Weird: Playing Sudoku Triggers Man's Seizures

It's connected to his survival of an avalanche
By Elizabeth Armstrong Moore,  Newser Staff
Posted Oct 20, 2015 7:28 AM CDT
Puzzler: Avalanche Survivor Suffers Sudoku Seizures
A competitor works to solve a Sudoku puzzle during the Sudoku Tournament in Philadelphia, Saturday Oct. 20, 2007.   (AP Photo/Joseph Kaczmarek)

A 25-year-old German skier survived an avalanche that buried him without oxygen for 15 minutes, thanks in no small part to his paramedic ski buddy, who rescued him and started CPR immediately. But the lack of oxygen to his body tissues and brain (called hypoxia) took a toll, notes Live Science, and University of Munich researchers report in JAMA Neurology that it manifested in a quite unusual side effect. First, he developed muscle jerks brought on by walking and talking, and at one point in the hospital he started a Sudoku puzzle, and the muscles in his left arm—which was not injured—began to spasm in what the doctors called "clonic" seizures, reports CBS News.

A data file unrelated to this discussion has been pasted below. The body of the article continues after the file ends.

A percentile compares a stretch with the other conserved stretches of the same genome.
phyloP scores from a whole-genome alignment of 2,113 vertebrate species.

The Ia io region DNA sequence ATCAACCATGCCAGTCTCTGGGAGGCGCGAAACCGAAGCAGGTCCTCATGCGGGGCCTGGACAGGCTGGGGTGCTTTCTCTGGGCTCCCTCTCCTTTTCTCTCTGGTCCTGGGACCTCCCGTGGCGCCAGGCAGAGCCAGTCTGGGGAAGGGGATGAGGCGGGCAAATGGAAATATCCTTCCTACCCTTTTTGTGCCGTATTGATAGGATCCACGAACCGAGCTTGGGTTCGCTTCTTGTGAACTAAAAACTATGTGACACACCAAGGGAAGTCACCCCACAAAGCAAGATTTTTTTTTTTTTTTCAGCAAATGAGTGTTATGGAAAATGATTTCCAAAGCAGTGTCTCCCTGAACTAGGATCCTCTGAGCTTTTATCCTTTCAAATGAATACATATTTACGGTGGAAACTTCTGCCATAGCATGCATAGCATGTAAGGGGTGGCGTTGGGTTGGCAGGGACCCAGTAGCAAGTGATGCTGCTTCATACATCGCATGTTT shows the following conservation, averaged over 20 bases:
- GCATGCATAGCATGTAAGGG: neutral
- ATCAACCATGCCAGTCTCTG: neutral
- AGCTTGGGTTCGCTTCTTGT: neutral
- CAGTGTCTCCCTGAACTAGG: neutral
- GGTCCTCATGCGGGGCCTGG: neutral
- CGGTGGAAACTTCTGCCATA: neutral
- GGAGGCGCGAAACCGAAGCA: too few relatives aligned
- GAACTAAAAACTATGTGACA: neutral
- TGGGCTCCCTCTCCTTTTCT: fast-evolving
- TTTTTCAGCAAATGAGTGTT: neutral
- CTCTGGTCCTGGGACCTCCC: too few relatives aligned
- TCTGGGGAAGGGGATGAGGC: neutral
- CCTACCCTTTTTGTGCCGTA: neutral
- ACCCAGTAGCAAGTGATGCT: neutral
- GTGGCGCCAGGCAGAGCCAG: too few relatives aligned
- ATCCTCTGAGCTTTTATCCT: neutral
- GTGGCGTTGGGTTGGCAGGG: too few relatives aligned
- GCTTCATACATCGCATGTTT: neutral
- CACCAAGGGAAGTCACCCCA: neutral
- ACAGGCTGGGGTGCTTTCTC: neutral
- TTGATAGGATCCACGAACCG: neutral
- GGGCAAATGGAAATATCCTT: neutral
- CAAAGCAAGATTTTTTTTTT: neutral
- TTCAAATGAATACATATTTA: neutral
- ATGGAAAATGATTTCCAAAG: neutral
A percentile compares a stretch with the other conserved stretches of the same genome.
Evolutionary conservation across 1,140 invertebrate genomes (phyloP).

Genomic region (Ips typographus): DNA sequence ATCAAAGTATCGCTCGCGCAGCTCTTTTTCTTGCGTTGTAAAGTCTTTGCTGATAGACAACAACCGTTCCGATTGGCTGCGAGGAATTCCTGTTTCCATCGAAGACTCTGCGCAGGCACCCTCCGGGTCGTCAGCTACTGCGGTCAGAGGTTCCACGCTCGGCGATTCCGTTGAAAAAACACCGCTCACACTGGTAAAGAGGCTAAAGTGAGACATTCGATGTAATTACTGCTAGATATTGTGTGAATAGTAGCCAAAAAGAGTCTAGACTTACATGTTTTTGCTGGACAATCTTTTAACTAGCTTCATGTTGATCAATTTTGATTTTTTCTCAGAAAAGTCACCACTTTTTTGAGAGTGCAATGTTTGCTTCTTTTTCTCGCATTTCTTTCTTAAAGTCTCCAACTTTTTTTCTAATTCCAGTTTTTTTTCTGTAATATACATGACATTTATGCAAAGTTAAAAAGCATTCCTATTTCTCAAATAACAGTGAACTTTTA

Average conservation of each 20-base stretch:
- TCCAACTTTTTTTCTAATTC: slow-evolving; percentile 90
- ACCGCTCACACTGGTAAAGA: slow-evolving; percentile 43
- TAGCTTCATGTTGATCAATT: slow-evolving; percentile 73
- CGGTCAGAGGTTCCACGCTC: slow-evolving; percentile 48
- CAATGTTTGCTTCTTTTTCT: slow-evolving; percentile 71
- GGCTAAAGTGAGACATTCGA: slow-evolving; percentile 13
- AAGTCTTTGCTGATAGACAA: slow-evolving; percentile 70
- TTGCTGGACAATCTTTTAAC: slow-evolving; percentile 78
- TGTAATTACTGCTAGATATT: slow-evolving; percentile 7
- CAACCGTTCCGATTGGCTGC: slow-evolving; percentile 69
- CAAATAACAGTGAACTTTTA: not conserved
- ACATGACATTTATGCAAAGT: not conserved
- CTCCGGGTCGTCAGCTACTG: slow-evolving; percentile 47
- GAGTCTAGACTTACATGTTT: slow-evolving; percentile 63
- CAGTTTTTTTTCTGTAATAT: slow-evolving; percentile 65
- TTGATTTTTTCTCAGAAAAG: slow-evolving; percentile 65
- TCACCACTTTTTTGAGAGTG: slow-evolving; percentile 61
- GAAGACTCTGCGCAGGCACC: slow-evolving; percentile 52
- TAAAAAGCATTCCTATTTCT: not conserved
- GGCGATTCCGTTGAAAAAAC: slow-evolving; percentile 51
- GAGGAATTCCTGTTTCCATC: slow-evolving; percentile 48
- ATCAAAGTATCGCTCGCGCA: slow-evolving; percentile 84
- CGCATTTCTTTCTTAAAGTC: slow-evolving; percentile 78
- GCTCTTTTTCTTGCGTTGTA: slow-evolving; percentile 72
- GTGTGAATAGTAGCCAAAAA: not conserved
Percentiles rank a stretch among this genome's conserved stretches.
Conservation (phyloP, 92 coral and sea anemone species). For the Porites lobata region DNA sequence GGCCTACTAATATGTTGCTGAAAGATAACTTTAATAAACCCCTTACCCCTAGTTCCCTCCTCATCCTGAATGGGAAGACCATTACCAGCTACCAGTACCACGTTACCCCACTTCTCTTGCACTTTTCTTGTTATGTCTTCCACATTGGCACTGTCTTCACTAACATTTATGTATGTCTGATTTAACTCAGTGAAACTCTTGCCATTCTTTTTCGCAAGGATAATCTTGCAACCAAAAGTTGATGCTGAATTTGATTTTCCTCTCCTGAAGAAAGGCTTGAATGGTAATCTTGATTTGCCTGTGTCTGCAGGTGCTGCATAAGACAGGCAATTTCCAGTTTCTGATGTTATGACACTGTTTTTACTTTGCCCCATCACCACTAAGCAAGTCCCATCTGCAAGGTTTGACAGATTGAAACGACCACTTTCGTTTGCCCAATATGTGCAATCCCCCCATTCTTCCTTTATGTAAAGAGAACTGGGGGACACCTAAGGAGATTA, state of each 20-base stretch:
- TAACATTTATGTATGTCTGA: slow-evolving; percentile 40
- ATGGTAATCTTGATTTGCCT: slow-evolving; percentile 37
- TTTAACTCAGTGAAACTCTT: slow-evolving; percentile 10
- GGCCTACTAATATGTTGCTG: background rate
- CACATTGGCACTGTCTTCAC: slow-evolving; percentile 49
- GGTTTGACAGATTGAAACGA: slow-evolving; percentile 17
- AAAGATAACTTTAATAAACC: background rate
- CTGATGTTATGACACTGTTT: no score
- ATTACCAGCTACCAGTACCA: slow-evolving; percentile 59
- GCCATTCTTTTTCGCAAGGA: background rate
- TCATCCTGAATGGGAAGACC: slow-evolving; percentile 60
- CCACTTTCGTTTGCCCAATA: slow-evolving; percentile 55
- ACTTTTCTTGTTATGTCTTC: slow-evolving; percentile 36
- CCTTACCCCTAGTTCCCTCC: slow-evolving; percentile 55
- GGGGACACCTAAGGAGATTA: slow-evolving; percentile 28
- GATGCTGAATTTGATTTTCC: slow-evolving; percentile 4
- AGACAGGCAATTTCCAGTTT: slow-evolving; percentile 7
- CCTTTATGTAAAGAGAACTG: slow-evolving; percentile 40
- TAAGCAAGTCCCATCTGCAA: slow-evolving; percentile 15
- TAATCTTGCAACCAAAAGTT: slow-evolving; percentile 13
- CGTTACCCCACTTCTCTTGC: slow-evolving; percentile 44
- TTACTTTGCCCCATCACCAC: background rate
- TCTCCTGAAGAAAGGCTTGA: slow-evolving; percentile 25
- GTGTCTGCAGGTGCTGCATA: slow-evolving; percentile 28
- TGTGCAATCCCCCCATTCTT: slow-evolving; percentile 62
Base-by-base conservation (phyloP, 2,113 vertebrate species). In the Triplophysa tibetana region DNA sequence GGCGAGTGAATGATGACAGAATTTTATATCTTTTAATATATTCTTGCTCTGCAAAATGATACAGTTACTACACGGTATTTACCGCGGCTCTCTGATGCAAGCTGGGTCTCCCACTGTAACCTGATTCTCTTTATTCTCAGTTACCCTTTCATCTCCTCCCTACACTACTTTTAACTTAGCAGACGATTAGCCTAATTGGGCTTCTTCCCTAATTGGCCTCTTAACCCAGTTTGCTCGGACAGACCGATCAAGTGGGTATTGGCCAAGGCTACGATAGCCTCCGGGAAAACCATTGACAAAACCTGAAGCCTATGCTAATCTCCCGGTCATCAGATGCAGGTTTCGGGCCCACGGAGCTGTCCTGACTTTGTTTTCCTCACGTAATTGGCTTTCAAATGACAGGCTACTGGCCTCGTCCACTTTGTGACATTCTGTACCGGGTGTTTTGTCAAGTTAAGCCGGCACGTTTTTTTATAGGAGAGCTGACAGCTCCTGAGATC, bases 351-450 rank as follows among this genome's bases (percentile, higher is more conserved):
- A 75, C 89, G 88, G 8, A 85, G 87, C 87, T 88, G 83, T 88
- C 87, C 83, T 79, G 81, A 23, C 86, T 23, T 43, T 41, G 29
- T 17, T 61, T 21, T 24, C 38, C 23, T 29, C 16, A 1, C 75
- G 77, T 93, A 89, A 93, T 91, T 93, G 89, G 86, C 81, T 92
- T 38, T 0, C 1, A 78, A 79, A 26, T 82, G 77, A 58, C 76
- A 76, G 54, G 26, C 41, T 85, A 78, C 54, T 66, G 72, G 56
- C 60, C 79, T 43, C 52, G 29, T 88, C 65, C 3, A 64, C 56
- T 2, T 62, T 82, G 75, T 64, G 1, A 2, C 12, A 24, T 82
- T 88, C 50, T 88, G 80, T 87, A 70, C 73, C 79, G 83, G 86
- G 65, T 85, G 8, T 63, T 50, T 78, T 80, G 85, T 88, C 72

"We can look at the brain as a network system," says Mayo Clinic neurologist Dr. Elson So, who was not involved in the research. "There are some centers for mathematical concepts and others for language. The authors have shown with some evidence that the fibers connecting the centers were damaged." Thanks to this damage, the fibers that control excitation for mathematical concepts and 3D thinking were essentially hyper-activated, and because the patient visualized solutions to Sudoku puzzles in 3D, the activity triggered epilepsy. Five years later, physical therapy improved the twitches brought on by walking and talking, and he's steered clear of seizures altogether thanks to epilepsy meds—and avoiding Sudoku completely. (Epilepsy may have fueled Chopin's hallucinations.)

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